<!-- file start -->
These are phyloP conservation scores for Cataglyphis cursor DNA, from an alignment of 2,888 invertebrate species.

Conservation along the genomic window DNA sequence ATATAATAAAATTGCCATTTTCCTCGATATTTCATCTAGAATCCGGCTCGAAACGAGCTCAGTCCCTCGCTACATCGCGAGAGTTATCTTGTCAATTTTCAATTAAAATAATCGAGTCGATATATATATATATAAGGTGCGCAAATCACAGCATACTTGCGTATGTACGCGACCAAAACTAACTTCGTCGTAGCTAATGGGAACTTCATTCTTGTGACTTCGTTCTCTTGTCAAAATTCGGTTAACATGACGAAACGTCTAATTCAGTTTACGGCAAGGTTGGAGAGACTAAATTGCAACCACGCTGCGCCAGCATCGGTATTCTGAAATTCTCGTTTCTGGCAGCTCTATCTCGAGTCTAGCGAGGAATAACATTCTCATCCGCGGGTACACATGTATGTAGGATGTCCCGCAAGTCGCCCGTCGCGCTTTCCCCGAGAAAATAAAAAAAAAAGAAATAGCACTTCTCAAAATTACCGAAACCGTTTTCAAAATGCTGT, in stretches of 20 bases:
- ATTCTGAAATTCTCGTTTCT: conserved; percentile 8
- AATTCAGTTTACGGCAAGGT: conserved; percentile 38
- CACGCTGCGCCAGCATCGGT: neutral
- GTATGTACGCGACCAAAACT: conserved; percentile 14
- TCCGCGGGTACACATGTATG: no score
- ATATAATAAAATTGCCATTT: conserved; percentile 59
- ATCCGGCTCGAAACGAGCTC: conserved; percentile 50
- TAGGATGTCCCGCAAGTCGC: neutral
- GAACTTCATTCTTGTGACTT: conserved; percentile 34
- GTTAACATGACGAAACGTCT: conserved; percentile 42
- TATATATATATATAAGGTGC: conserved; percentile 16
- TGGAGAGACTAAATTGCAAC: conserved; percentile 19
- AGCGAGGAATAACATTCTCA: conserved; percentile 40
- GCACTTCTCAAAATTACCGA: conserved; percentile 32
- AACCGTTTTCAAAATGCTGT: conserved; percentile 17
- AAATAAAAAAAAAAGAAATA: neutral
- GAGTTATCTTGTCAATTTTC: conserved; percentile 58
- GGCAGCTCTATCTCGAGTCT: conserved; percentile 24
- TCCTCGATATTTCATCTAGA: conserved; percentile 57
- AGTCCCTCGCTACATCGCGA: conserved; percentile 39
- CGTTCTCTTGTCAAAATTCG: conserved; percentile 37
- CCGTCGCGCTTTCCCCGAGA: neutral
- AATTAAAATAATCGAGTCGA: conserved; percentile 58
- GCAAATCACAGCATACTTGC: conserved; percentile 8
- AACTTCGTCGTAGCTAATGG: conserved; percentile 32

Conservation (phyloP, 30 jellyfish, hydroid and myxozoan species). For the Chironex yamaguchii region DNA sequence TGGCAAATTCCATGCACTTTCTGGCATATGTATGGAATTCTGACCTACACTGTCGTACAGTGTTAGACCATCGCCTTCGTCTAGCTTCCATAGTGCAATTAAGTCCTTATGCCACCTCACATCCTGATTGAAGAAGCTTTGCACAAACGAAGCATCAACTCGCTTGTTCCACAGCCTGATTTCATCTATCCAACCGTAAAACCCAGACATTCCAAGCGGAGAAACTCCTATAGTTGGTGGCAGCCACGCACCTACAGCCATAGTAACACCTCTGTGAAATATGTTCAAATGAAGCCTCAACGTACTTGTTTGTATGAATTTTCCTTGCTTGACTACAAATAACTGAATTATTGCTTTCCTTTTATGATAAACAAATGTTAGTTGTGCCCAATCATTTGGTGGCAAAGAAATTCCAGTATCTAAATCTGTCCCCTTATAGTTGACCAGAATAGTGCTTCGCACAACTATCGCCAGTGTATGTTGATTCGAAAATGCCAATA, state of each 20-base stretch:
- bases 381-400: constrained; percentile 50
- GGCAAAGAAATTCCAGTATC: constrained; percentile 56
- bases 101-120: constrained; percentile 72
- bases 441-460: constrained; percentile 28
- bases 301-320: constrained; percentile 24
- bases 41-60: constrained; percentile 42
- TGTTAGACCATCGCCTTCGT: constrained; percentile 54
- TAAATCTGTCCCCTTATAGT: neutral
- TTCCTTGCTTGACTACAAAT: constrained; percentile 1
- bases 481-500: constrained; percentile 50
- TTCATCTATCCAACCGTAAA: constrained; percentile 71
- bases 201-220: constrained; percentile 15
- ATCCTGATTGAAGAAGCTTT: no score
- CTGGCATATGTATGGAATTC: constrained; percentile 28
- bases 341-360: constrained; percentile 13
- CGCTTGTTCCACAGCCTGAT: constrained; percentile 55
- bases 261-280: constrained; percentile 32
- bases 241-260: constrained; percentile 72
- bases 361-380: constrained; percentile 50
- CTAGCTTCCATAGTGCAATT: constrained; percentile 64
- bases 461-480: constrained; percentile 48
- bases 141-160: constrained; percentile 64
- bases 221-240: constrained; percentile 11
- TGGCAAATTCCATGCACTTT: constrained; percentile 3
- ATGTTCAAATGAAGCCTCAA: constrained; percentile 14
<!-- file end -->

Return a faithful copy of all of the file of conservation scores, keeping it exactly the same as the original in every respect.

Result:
These are phyloP conservation scores for Cataglyphis cursor DNA, from an alignment of 2,888 invertebrate species.

Conservation along the genomic window DNA sequence ATATAATAAAATTGCCATTTTCCTCGATATTTCATCTAGAATCCGGCTCGAAACGAGCTCAGTCCCTCGCTACATCGCGAGAGTTATCTTGTCAATTTTCAATTAAAATAATCGAGTCGATATATATATATATAAGGTGCGCAAATCACAGCATACTTGCGTATGTACGCGACCAAAACTAACTTCGTCGTAGCTAATGGGAACTTCATTCTTGTGACTTCGTTCTCTTGTCAAAATTCGGTTAACATGACGAAACGTCTAATTCAGTTTACGGCAAGGTTGGAGAGACTAAATTGCAACCACGCTGCGCCAGCATCGGTATTCTGAAATTCTCGTTTCTGGCAGCTCTATCTCGAGTCTAGCGAGGAATAACATTCTCATCCGCGGGTACACATGTATGTAGGATGTCCCGCAAGTCGCCCGTCGCGCTTTCCCCGAGAAAATAAAAAAAAAAGAAATAGCACTTCTCAAAATTACCGAAACCGTTTTCAAAATGCTGT, in stretches of 20 bases:
- ATTCTGAAATTCTCGTTTCT: conserved; percentile 8
- AATTCAGTTTACGGCAAGGT: conserved; percentile 38
- CACGCTGCGCCAGCATCGGT: neutral
- GTATGTACGCGACCAAAACT: conserved; percentile 14
- TCCGCGGGTACACATGTATG: no score
- ATATAATAAAATTGCCATTT: conserved; percentile 59
- ATCCGGCTCGAAACGAGCTC: conserved; percentile 50
- TAGGATGTCCCGCAAGTCGC: neutral
- GAACTTCATTCTTGTGACTT: conserved; percentile 34
- GTTAACATGACGAAACGTCT: conserved; percentile 42
- TATATATATATATAAGGTGC: conserved; percentile 16
- TGGAGAGACTAAATTGCAAC: conserved; percentile 19
- AGCGAGGAATAACATTCTCA: conserved; percentile 40
- GCACTTCTCAAAATTACCGA: conserved; percentile 32
- AACCGTTTTCAAAATGCTGT: conserved; percentile 17
- AAATAAAAAAAAAAGAAATA: neutral
- GAGTTATCTTGTCAATTTTC: conserved; percentile 58
- GGCAGCTCTATCTCGAGTCT: conserved; percentile 24
- TCCTCGATATTTCATCTAGA: conserved; percentile 57
- AGTCCCTCGCTACATCGCGA: conserved; percentile 39
- CGTTCTCTTGTCAAAATTCG: conserved; percentile 37
- CCGTCGCGCTTTCCCCGAGA: neutral
- AATTAAAATAATCGAGTCGA: conserved; percentile 58
- GCAAATCACAGCATACTTGC: conserved; percentile 8
- AACTTCGTCGTAGCTAATGG: conserved; percentile 32

Conservation (phyloP, 30 jellyfish, hydroid and myxozoan species). For the Chironex yamaguchii region DNA sequence TGGCAAATTCCATGCACTTTCTGGCATATGTATGGAATTCTGACCTACACTGTCGTACAGTGTTAGACCATCGCCTTCGTCTAGCTTCCATAGTGCAATTAAGTCCTTATGCCACCTCACATCCTGATTGAAGAAGCTTTGCACAAACGAAGCATCAACTCGCTTGTTCCACAGCCTGATTTCATCTATCCAACCGTAAAACCCAGACATTCCAAGCGGAGAAACTCCTATAGTTGGTGGCAGCCACGCACCTACAGCCATAGTAACACCTCTGTGAAATATGTTCAAATGAAGCCTCAACGTACTTGTTTGTATGAATTTTCCTTGCTTGACTACAAATAACTGAATTATTGCTTTCCTTTTATGATAAACAAATGTTAGTTGTGCCCAATCATTTGGTGGCAAAGAAATTCCAGTATCTAAATCTGTCCCCTTATAGTTGACCAGAATAGTGCTTCGCACAACTATCGCCAGTGTATGTTGATTCGAAAATGCCAATA, state of each 20-base stretch:
- bases 381-400: constrained; percentile 50
- GGCAAAGAAATTCCAGTATC: constrained; percentile 56
- bases 101-120: constrained; percentile 72
- bases 441-460: constrained; percentile 28
- bases 301-320: constrained; percentile 24
- bases 41-60: constrained; percentile 42
- TGTTAGACCATCGCCTTCGT: constrained; percentile 54
- TAAATCTGTCCCCTTATAGT: neutral
- TTCCTTGCTTGACTACAAAT: constrained; percentile 1
- bases 481-500: constrained; percentile 50
- TTCATCTATCCAACCGTAAA: constrained; percentile 71
- bases 201-220: constrained; percentile 15
- ATCCTGATTGAAGAAGCTTT: no score
- CTGGCATATGTATGGAATTC: constrained; percentile 28
- bases 341-360: constrained; percentile 13
- CGCTTGTTCCACAGCCTGAT: constrained; percentile 55
- bases 261-280: constrained; percentile 32
- bases 241-260: constrained; percentile 72
- bases 361-380: constrained; percentile 50
- CTAGCTTCCATAGTGCAATT: constrained; percentile 64
- bases 461-480: constrained; percentile 48
- bases 141-160: constrained; percentile 64
- bases 221-240: constrained; percentile 11
- TGGCAAATTCCATGCACTTT: constrained; percentile 3
- ATGTTCAAATGAAGCCTCAA: constrained; percentile 14